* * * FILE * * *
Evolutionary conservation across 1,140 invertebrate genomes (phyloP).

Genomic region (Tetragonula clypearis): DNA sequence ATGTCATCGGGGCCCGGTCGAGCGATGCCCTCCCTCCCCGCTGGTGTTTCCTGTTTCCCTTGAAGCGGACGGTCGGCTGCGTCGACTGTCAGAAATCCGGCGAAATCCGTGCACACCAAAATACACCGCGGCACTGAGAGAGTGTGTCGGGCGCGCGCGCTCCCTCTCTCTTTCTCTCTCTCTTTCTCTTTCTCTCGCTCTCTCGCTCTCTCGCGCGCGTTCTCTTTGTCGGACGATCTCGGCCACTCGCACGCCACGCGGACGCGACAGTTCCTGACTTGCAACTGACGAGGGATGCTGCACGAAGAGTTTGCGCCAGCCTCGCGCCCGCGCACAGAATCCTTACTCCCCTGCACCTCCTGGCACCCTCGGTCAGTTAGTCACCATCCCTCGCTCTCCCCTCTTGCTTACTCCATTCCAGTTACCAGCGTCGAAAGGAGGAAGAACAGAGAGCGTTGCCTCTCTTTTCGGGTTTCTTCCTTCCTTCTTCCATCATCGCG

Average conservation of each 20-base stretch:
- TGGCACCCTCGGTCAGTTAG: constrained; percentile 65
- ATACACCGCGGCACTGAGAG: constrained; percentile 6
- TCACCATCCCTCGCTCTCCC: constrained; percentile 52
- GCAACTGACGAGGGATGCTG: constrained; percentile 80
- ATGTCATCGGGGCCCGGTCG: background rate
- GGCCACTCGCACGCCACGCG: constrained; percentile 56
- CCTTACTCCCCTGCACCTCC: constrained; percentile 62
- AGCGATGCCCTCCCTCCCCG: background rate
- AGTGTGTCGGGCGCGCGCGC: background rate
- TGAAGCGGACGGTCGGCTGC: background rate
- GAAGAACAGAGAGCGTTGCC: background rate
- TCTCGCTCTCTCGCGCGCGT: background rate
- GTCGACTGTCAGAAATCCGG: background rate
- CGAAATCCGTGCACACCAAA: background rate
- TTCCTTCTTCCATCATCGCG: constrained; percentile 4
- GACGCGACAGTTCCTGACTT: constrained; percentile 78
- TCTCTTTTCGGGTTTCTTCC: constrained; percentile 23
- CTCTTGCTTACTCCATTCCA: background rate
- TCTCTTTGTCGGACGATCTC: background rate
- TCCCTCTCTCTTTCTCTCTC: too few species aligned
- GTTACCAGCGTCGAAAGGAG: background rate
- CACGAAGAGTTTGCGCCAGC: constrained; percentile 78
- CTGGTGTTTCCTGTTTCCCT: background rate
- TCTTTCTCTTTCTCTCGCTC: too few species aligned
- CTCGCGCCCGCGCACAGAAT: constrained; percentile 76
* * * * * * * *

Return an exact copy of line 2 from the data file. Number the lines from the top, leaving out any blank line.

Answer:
Genomic region (Tetragonula clypearis): DNA sequence ATGTCATCGGGGCCCGGTCGAGCGATGCCCTCCCTCCCCGCTGGTGTTTCCTGTTTCCCTTGAAGCGGACGGTCGGCTGCGTCGACTGTCAGAAATCCGGCGAAATCCGTGCACACCAAAATACACCGCGGCACTGAGAGAGTGTGTCGGGCGCGCGCGCTCCCTCTCTCTTTCTCTCTCTCTTTCTCTTTCTCTCGCTCTCTCGCTCTCTCGCGCGCGTTCTCTTTGTCGGACGATCTCGGCCACTCGCACGCCACGCGGACGCGACAGTTCCTGACTTGCAACTGACGAGGGATGCTGCACGAAGAGTTTGCGCCAGCCTCGCGCCCGCGCACAGAATCCTTACTCCCCTGCACCTCCTGGCACCCTCGGTCAGTTAGTCACCATCCCTCGCTCTCCCCTCTTGCTTACTCCATTCCAGTTACCAGCGTCGAAAGGAGGAAGAACAGAGAGCGTTGCCTCTCTTTTCGGGTTTCTTCCTTCCTTCTTCCATCATCGCG